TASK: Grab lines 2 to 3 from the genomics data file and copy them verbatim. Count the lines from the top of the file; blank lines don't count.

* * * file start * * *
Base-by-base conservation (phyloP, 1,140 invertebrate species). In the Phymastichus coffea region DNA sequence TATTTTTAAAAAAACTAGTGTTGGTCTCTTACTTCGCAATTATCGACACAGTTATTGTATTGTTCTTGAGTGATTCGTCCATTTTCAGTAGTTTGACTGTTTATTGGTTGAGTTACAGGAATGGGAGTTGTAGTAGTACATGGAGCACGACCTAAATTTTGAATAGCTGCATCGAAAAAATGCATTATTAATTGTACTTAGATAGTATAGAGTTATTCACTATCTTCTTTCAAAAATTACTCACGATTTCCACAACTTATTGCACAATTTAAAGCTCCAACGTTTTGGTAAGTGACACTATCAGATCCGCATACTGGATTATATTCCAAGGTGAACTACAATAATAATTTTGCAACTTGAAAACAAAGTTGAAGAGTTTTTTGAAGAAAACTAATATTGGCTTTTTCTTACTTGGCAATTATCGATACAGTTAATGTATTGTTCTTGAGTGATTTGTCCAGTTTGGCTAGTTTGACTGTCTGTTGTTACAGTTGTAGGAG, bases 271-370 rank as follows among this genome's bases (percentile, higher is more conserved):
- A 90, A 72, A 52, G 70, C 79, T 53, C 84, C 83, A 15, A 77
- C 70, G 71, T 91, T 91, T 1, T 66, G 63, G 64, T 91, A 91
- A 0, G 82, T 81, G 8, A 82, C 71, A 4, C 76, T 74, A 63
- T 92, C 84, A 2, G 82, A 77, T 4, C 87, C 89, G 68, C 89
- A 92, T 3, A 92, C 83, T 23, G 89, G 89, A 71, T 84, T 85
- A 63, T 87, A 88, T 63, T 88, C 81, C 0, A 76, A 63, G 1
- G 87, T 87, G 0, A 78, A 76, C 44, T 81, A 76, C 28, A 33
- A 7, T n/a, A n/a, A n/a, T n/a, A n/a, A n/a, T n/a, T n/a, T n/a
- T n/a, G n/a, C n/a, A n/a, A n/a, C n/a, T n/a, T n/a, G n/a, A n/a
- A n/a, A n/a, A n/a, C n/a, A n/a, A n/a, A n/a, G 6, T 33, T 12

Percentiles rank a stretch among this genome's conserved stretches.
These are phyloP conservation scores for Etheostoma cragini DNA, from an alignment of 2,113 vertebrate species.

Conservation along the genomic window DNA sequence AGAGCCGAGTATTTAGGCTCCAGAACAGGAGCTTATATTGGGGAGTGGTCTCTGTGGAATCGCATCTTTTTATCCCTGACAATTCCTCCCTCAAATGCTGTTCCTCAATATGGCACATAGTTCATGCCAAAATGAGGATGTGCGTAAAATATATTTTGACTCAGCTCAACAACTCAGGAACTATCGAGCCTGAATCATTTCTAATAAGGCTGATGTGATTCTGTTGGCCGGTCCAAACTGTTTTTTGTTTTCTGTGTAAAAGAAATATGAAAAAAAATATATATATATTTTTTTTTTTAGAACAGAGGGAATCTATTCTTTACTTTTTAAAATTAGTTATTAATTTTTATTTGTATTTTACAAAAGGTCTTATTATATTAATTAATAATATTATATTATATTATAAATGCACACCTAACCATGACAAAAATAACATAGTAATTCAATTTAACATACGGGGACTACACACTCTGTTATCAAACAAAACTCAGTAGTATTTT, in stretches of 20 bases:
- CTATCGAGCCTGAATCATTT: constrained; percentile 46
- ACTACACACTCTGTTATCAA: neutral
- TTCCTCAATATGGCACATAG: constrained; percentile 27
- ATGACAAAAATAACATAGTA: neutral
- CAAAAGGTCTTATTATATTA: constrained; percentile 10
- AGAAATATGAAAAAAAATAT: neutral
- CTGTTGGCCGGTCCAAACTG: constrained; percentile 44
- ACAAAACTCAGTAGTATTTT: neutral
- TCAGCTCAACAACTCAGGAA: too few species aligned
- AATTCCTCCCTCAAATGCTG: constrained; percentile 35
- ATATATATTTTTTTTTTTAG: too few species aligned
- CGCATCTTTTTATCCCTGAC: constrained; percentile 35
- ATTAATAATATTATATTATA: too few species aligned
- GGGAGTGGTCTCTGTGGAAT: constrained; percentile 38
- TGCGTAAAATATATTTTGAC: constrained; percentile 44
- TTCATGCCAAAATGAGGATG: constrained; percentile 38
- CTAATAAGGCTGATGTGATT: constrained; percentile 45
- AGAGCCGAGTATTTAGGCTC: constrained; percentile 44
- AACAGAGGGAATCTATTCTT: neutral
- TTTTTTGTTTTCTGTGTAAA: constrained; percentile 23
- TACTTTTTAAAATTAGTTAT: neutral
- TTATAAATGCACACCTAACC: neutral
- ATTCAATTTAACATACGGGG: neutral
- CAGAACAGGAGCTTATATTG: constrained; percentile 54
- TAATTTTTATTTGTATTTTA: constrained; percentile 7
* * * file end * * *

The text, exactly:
- A 90, A 72, A 52, G 70, C 79, T 53, C 84, C 83, A 15, A 77
- C 70, G 71, T 91, T 91, T 1, T 66, G 63, G 64, T 91, A 91